Thursday, July 28, 2005
I was traveled to my Mother In Law's in Michigan this past May. It was a hot and sunny weekend. She has a section in her backyard that had bright orange poppies in bloom. The colors were bright and vibrant. I pulled out my trusty watercolor sketch journal and went into action. Doing quick line drawings and throwing watercolor on them is such a great pleasure.
Tuesday, July 26, 2005
The title does not having anything to do with personal hygiene or the flying insects that are found on your local neighborhood dog dropping. It has to do with the subject that got me started in watercolor....fly fishing salmon flies. I love the colors and shapes of the traditional salmon fly. I have not painted any in a while, and I need to get back to doing a few. I may even try some new techniques to keep things fresh.
Monday, July 25, 2005
With the dizzying variety of writing instruments available today, I have found a different and fun way to inject some personality and fun into my sketches. Instead of using my ever growing inventory of pens, I will use some unconventional tools to make a mark. These include a bamboo pen, sharpened sticks and carved Popsicle sticks. Simply find some suitable twigs, grab your trusty pocket knife and carve away. To make my marks, I dip the end of the sharpened stick into a bottle of waterproof India ink. Sure it is messy and you have to keep dipping the stick, but the varying line width you achieve is worth the effort. Using a waterproof ink allows me to come back and add watercolor to the sketch without dissolving the lines. Bottled ink is available in different colors, so you are not bound to produce line work in black. Sometimes while using these writing instruments, you may get stray marks, blobs and if you are lucky even a spatter or two. These types of marks are welcome in my sketches and make them that more special. If you want to get real loose, try drawing with a stick that is a foot long and hold it at the very end.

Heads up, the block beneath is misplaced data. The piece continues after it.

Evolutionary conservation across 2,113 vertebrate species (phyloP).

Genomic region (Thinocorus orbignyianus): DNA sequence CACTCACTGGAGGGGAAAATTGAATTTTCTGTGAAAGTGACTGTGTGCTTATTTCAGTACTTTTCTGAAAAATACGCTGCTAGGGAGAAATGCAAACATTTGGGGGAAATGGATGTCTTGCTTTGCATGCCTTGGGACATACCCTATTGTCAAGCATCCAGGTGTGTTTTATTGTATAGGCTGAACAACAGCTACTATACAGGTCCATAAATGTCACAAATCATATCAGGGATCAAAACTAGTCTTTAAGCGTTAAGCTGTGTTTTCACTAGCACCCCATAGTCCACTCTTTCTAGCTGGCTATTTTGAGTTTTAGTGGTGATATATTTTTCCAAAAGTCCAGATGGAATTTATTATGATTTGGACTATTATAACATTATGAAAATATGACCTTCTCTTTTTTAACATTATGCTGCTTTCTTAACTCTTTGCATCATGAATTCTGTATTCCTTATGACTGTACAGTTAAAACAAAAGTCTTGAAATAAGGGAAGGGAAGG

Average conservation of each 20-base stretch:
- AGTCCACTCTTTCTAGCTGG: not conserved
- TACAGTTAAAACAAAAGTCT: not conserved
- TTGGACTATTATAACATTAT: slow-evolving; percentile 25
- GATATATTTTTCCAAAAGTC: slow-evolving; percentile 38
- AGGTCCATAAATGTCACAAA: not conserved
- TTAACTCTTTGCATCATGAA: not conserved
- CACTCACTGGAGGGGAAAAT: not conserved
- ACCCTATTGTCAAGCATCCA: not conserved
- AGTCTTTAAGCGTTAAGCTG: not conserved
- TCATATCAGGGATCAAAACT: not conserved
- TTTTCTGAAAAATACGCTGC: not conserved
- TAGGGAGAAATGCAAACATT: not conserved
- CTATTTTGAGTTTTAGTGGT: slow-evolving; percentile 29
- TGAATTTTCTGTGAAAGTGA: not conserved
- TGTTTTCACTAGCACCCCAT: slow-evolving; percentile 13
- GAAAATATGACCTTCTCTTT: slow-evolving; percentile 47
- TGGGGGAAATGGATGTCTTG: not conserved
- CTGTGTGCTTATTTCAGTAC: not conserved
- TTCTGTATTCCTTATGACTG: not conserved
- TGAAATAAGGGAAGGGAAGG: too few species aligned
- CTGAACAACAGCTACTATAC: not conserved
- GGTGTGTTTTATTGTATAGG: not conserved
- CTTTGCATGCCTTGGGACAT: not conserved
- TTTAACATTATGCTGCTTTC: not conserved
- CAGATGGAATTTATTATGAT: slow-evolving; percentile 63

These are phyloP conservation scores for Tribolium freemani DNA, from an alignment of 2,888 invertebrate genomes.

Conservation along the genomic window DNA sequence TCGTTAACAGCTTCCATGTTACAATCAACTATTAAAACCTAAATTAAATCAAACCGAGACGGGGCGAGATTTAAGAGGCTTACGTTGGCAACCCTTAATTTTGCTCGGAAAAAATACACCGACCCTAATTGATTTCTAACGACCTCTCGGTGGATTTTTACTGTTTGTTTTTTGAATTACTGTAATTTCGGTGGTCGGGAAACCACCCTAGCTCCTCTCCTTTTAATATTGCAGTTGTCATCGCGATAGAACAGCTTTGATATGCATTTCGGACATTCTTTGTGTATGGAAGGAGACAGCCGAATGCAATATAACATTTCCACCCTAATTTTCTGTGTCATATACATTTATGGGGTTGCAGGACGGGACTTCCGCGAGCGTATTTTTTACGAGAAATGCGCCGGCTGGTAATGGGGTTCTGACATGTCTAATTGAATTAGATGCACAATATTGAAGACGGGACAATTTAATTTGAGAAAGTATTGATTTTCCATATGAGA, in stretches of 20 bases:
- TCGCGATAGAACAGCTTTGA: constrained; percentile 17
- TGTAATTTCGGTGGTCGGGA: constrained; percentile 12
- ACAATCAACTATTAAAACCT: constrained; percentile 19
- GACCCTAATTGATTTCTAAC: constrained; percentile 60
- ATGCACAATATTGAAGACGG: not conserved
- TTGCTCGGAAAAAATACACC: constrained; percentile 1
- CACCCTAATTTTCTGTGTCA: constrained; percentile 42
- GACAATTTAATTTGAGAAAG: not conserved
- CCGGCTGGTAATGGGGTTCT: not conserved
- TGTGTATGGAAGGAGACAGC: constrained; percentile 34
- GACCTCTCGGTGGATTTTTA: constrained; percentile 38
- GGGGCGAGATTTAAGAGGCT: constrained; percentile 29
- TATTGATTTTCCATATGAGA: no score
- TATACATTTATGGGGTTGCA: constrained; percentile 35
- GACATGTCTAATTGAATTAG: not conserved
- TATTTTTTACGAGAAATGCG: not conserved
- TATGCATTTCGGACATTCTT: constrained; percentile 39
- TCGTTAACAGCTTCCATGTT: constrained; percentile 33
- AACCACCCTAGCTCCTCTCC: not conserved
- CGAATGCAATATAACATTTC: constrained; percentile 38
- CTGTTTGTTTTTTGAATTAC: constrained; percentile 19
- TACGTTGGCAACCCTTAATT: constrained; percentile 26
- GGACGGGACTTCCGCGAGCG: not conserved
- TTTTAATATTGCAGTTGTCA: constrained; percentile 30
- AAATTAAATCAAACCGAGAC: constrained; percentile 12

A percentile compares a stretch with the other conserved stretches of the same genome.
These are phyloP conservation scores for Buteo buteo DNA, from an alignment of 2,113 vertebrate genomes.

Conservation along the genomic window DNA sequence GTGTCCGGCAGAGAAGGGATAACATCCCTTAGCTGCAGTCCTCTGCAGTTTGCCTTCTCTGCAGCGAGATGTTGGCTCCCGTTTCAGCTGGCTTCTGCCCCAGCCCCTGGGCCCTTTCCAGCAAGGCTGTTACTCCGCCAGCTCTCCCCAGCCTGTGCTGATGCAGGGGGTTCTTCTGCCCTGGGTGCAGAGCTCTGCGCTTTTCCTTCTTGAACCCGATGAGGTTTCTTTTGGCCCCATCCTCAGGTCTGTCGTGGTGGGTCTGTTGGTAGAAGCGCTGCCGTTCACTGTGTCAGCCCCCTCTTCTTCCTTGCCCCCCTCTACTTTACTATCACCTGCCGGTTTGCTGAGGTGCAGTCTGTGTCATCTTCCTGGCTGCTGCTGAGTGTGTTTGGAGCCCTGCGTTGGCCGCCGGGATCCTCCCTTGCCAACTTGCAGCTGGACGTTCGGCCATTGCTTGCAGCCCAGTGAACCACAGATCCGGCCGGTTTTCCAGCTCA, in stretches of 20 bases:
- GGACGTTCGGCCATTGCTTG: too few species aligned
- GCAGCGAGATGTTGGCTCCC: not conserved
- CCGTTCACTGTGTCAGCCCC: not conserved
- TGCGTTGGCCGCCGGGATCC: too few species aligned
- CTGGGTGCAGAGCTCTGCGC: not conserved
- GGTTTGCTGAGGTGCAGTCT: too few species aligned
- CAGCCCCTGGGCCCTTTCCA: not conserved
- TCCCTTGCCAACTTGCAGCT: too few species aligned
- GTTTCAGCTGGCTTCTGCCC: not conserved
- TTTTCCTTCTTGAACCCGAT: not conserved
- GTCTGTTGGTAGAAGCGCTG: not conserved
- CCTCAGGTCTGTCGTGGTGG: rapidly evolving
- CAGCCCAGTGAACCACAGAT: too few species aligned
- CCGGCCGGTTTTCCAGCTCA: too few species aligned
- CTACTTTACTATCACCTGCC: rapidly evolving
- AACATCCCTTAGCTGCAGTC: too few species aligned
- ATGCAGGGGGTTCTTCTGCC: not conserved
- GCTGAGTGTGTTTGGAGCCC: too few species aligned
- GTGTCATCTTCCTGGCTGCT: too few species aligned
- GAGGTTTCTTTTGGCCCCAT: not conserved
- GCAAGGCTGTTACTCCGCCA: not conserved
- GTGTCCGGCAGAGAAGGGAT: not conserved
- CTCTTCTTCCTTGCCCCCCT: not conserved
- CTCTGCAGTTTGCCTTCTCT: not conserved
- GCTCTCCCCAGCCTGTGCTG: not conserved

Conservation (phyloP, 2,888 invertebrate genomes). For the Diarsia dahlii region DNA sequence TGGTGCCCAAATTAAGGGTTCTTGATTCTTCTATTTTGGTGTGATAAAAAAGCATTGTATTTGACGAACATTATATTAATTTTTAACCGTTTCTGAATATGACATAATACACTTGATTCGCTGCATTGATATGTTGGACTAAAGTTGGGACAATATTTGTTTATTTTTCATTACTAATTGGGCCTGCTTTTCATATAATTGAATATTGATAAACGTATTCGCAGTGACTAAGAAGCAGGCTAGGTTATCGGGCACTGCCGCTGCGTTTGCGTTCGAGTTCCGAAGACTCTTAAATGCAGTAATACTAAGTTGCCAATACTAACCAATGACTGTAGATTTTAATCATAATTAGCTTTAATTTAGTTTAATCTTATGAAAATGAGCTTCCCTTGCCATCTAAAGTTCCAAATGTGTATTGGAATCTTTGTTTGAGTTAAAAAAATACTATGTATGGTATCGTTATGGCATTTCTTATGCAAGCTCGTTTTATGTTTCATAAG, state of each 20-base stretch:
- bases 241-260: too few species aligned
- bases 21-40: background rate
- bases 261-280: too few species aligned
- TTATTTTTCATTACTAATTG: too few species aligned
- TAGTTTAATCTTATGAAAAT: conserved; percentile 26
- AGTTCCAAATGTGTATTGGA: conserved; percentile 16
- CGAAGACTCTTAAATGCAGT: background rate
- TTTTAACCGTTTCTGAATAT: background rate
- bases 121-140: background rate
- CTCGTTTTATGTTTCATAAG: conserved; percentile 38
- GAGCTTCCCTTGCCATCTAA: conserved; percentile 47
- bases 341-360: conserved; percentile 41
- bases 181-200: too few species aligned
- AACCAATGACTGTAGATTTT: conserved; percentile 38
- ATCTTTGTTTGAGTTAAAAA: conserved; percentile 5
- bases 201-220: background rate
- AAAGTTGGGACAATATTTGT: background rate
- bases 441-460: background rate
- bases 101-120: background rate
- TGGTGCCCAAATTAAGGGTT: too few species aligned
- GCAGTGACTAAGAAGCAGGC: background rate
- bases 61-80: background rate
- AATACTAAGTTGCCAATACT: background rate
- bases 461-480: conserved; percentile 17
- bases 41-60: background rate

In a black and white sketch, obviously line is the dominant element. Using a pen with a precise size nib leaves little room to vary your line width. One way to get a varying line is to twist and contort the pen or use the side of the nib to achieve a varying affect. One can also achieve this affect by using various sizes of pen nibs and retrace over existing line work. The line is an all-purpose tool which can be used in a variety of ways to sketch. Hopefully stepping outside the box and sketching with something other than the trusty pen or pencil will add a new spontaneity to your sketches.
This post originally appeared on www.thedrawingclub.net .